Lisa Ling did a program about a year ago, with a follow-up last evening, on the OWN network about human trafficking. The whole issue of human trafficking is a subject for another time, but the mindset of the young girls and young women that makes them vulnerable to being used by pimps and johns is not unlike the mindset of women who stay in abusive relationships.
Last night on the program, a young woman who managed to get off the streets and get back into school with plans to go to college was trying to help another young woman, who wanted to get out of the business but was afraid. The young woman who had made it out said to her ( and I am paraphrasing) that when a guy tells you you’re pretty, don’t believe it. You tell yourself that you’re pretty. You believe it yourself. You don’t have to depend on others to define you.
It appears that far too many women, no matter how educated or attractive or capable, have low opinions of themselves and they do in fact depend on their men or partners for their definitions of themselves. The men or partners can sense the insecurity and, like the predators they are, prey on the weakest part of the women they say they love. Even the act of preying on one’s weaknesses is an act of abuse and bullying.
The result is that far too many women end up being used in the course of being abused. Some men use women as “prize wives,” not respecting them for themselves but instead using them for their professional advancement. Others use women as their security; they do whatever they want but they dare their women to run out on or leave them. There are a host of reasons why men abuse women, and the world is becoming less complacent about it, but the world is doing too little, too late.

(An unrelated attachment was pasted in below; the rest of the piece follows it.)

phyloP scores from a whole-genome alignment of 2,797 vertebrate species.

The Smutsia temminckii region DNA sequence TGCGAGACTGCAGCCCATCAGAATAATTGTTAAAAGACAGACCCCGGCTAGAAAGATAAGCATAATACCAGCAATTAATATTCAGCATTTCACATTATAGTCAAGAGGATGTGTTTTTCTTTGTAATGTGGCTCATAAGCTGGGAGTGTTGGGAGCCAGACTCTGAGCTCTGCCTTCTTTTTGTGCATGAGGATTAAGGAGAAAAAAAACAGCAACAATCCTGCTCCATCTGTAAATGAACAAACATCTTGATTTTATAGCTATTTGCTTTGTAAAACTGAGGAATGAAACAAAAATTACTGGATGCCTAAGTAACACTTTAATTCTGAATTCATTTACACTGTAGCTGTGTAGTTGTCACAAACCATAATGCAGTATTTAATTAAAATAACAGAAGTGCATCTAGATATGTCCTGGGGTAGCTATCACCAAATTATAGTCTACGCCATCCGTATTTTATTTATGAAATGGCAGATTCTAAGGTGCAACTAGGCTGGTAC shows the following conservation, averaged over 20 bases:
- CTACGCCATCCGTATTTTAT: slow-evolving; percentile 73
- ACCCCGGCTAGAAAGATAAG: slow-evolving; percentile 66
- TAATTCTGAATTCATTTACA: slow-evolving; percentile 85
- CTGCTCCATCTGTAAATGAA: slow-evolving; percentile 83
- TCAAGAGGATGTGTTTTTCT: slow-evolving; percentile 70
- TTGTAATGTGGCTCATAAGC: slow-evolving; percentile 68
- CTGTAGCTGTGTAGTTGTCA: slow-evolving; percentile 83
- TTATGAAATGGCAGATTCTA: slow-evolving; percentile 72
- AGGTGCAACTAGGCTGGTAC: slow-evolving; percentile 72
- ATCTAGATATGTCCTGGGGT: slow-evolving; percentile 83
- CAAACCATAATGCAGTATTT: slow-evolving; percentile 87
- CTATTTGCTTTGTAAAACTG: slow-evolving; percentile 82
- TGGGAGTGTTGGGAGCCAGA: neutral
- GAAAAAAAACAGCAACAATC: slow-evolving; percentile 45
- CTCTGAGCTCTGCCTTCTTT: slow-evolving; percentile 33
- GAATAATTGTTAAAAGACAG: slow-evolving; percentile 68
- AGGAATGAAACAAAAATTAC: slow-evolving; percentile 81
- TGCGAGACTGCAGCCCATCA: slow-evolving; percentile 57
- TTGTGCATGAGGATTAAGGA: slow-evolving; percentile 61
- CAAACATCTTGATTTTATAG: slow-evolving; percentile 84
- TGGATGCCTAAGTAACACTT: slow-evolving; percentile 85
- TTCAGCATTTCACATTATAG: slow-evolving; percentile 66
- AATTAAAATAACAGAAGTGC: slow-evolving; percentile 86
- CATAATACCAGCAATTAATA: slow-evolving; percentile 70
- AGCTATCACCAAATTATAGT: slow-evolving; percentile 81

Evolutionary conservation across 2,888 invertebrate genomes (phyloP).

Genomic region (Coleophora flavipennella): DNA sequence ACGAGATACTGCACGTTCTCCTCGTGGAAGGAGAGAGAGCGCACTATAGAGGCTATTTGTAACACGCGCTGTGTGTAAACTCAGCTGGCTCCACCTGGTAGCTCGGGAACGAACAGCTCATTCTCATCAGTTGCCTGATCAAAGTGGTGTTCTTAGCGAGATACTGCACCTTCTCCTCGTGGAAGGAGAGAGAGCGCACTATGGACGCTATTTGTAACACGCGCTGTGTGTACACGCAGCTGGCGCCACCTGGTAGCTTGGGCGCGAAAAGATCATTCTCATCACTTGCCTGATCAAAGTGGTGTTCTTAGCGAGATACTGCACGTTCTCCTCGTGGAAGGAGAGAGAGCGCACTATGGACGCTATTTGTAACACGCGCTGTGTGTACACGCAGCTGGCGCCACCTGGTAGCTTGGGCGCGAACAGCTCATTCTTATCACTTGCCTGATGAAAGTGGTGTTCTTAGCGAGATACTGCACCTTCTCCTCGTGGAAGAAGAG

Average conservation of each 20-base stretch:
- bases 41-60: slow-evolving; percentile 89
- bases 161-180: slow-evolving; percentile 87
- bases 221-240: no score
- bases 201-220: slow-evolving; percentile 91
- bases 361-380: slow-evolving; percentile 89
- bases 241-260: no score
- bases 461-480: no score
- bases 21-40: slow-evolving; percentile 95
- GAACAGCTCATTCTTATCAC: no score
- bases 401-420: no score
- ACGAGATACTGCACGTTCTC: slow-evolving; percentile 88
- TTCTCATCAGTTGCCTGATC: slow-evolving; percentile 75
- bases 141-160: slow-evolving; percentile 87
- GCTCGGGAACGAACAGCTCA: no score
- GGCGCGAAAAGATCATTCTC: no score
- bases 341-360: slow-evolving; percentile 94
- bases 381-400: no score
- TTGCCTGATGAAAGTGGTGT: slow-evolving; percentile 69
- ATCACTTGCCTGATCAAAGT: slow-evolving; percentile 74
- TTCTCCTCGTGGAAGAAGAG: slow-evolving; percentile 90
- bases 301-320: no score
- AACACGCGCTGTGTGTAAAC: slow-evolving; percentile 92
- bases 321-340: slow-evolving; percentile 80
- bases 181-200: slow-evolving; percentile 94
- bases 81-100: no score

The young woman who was gang-raped on a bus in India, and who eventually died, pointed out the arrogance many men feel when it comes to the way they treat women. Whatever made those men feel like they could do that and get away with it? A silent society…
Women are brutalized every day, in front of their children, in public places, anywhere a man or partner feels like he or she wants to do it. The society has to do more to address the problem, but we, the women, have to address the problems in ourselves that make us stay in abusive relationships.
Being lonely is not an excuse to stay; wanting to maintain a certain lifestyle is also not a reason to stay. It is said that Nicole Simpson, the wife of O.J. Simpson, had filed charges against her husband for domestic abuse several times, but she, like so many other women, always went back. Was it the lure of fame, of her husband’s fame, that kept her going back? Tina Turner endured abuse from her husband Ike; Rihanna, it seems, is still enamored with Chris Brown, despite his physical abuse of her.
If Reeva Steenkamp had encounters with Oscar Pistorius that were abusive, verbally, emotionally or otherwise, it is sad that she chose to stay. A person who abuses another doesn’t love that person; he or she wants to control that person, and is afraid of losing that same person. We, the women, have to make the changes, “do the work,” as Iyanla Vanzant says, of fixing our spirits and our resolve so that we care too much about ourselves to let any person treat us as objects. The United States Senate passed the reauthorization of the Violence Against Women Act, with no help from the Republican senators, but its ultimate fate lies in the hands of the GOP–
So, abusing women is an accepted value in American families?
That cannot be the case.
Whatever the House decides to do or not to do, we, the women, have got to take this problem by the horns and deal with it as we have never before. Reeva should be alive. So should thousands of other women who died at the hands of abusive mates. Women in prison who decided to defend themselves ought not be there. At the least, there ought to be a national “stand your ground” law that women who fight back can have to protect them.
It is very hard to understand why any politician would be opposed to paying people a living wage – meaning, a wage that would allow them to live with dignity as opposed to living as virtual slaves to an unfair economic system.